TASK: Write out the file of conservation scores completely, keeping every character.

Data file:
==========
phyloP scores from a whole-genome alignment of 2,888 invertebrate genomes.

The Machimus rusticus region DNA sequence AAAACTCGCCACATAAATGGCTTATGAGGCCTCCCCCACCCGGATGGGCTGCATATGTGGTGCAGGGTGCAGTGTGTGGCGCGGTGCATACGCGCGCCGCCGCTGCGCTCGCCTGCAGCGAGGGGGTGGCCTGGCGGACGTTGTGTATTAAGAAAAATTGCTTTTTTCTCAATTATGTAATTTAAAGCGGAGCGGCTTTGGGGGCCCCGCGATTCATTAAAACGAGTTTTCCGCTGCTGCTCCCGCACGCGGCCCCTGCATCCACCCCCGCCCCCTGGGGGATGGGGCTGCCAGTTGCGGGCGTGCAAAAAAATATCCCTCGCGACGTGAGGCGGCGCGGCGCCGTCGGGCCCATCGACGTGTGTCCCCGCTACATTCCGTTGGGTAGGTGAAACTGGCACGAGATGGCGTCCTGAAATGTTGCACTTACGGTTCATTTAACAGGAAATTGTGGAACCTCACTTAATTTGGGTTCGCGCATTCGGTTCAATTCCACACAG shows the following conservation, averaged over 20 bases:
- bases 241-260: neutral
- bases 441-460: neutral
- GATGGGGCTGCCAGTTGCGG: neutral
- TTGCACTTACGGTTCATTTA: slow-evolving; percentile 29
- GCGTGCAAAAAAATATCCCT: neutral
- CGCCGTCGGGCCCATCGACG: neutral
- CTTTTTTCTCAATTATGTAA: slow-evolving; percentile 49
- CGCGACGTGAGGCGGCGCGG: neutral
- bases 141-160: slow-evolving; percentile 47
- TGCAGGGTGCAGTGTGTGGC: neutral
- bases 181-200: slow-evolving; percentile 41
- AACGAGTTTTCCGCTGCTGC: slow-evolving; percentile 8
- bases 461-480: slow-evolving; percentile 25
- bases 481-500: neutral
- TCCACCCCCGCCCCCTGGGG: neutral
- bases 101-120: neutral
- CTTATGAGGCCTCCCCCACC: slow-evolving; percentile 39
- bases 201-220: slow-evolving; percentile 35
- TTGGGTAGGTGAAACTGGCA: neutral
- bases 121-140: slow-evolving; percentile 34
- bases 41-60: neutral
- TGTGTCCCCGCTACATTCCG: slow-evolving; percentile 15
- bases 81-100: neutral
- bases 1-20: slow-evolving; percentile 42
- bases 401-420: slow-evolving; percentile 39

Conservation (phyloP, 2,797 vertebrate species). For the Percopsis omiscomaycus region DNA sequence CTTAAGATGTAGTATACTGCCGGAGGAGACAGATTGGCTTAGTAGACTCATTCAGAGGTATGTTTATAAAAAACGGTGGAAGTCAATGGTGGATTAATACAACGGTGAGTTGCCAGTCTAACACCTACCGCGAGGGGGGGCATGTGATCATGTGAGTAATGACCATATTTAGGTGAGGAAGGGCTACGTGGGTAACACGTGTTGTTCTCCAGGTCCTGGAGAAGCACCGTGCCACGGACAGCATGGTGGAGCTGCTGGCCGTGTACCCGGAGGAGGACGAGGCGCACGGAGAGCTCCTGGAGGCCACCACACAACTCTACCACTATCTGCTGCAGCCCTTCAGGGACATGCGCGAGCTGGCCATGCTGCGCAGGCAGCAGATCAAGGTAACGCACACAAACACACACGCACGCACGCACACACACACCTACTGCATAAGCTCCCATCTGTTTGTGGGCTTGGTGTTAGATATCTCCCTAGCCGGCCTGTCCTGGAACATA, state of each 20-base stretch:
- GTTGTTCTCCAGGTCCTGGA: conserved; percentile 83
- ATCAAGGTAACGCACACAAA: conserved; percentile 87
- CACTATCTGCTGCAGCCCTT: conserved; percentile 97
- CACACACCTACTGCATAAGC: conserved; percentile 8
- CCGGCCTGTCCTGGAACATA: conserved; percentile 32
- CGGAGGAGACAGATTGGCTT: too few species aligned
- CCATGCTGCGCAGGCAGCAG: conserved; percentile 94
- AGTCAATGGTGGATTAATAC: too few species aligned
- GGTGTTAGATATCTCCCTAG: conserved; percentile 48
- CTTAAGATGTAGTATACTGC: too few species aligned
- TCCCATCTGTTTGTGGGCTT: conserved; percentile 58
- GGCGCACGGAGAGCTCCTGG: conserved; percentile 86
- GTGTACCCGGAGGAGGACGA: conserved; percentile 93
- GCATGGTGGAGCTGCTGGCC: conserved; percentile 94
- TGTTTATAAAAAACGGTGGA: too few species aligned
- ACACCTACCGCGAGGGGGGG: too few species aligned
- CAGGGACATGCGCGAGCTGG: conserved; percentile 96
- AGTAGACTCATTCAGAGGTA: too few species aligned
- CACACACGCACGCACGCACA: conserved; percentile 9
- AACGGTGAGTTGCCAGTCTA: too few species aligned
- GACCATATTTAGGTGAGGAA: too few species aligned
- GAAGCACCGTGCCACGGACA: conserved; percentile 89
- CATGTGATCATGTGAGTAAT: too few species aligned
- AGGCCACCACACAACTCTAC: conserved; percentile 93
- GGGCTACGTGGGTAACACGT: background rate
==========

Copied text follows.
phyloP scores from a whole-genome alignment of 2,888 invertebrate genomes.

The Machimus rusticus region DNA sequence AAAACTCGCCACATAAATGGCTTATGAGGCCTCCCCCACCCGGATGGGCTGCATATGTGGTGCAGGGTGCAGTGTGTGGCGCGGTGCATACGCGCGCCGCCGCTGCGCTCGCCTGCAGCGAGGGGGTGGCCTGGCGGACGTTGTGTATTAAGAAAAATTGCTTTTTTCTCAATTATGTAATTTAAAGCGGAGCGGCTTTGGGGGCCCCGCGATTCATTAAAACGAGTTTTCCGCTGCTGCTCCCGCACGCGGCCCCTGCATCCACCCCCGCCCCCTGGGGGATGGGGCTGCCAGTTGCGGGCGTGCAAAAAAATATCCCTCGCGACGTGAGGCGGCGCGGCGCCGTCGGGCCCATCGACGTGTGTCCCCGCTACATTCCGTTGGGTAGGTGAAACTGGCACGAGATGGCGTCCTGAAATGTTGCACTTACGGTTCATTTAACAGGAAATTGTGGAACCTCACTTAATTTGGGTTCGCGCATTCGGTTCAATTCCACACAG shows the following conservation, averaged over 20 bases:
- bases 241-260: neutral
- bases 441-460: neutral
- GATGGGGCTGCCAGTTGCGG: neutral
- TTGCACTTACGGTTCATTTA: slow-evolving; percentile 29
- GCGTGCAAAAAAATATCCCT: neutral
- CGCCGTCGGGCCCATCGACG: neutral
- CTTTTTTCTCAATTATGTAA: slow-evolving; percentile 49
- CGCGACGTGAGGCGGCGCGG: neutral
- bases 141-160: slow-evolving; percentile 47
- TGCAGGGTGCAGTGTGTGGC: neutral
- bases 181-200: slow-evolving; percentile 41
- AACGAGTTTTCCGCTGCTGC: slow-evolving; percentile 8
- bases 461-480: slow-evolving; percentile 25
- bases 481-500: neutral
- TCCACCCCCGCCCCCTGGGG: neutral
- bases 101-120: neutral
- CTTATGAGGCCTCCCCCACC: slow-evolving; percentile 39
- bases 201-220: slow-evolving; percentile 35
- TTGGGTAGGTGAAACTGGCA: neutral
- bases 121-140: slow-evolving; percentile 34
- bases 41-60: neutral
- TGTGTCCCCGCTACATTCCG: slow-evolving; percentile 15
- bases 81-100: neutral
- bases 1-20: slow-evolving; percentile 42
- bases 401-420: slow-evolving; percentile 39

Conservation (phyloP, 2,797 vertebrate species). For the Percopsis omiscomaycus region DNA sequence CTTAAGATGTAGTATACTGCCGGAGGAGACAGATTGGCTTAGTAGACTCATTCAGAGGTATGTTTATAAAAAACGGTGGAAGTCAATGGTGGATTAATACAACGGTGAGTTGCCAGTCTAACACCTACCGCGAGGGGGGGCATGTGATCATGTGAGTAATGACCATATTTAGGTGAGGAAGGGCTACGTGGGTAACACGTGTTGTTCTCCAGGTCCTGGAGAAGCACCGTGCCACGGACAGCATGGTGGAGCTGCTGGCCGTGTACCCGGAGGAGGACGAGGCGCACGGAGAGCTCCTGGAGGCCACCACACAACTCTACCACTATCTGCTGCAGCCCTTCAGGGACATGCGCGAGCTGGCCATGCTGCGCAGGCAGCAGATCAAGGTAACGCACACAAACACACACGCACGCACGCACACACACACCTACTGCATAAGCTCCCATCTGTTTGTGGGCTTGGTGTTAGATATCTCCCTAGCCGGCCTGTCCTGGAACATA, state of each 20-base stretch:
- GTTGTTCTCCAGGTCCTGGA: conserved; percentile 83
- ATCAAGGTAACGCACACAAA: conserved; percentile 87
- CACTATCTGCTGCAGCCCTT: conserved; percentile 97
- CACACACCTACTGCATAAGC: conserved; percentile 8
- CCGGCCTGTCCTGGAACATA: conserved; percentile 32
- CGGAGGAGACAGATTGGCTT: too few species aligned
- CCATGCTGCGCAGGCAGCAG: conserved; percentile 94
- AGTCAATGGTGGATTAATAC: too few species aligned
- GGTGTTAGATATCTCCCTAG: conserved; percentile 48
- CTTAAGATGTAGTATACTGC: too few species aligned
- TCCCATCTGTTTGTGGGCTT: conserved; percentile 58
- GGCGCACGGAGAGCTCCTGG: conserved; percentile 86
- GTGTACCCGGAGGAGGACGA: conserved; percentile 93
- GCATGGTGGAGCTGCTGGCC: conserved; percentile 94
- TGTTTATAAAAAACGGTGGA: too few species aligned
- ACACCTACCGCGAGGGGGGG: too few species aligned
- CAGGGACATGCGCGAGCTGG: conserved; percentile 96
- AGTAGACTCATTCAGAGGTA: too few species aligned
- CACACACGCACGCACGCACA: conserved; percentile 9
- AACGGTGAGTTGCCAGTCTA: too few species aligned
- GACCATATTTAGGTGAGGAA: too few species aligned
- GAAGCACCGTGCCACGGACA: conserved; percentile 89
- CATGTGATCATGTGAGTAAT: too few species aligned
- AGGCCACCACACAACTCTAC: conserved; percentile 93
- GGGCTACGTGGGTAACACGT: background rate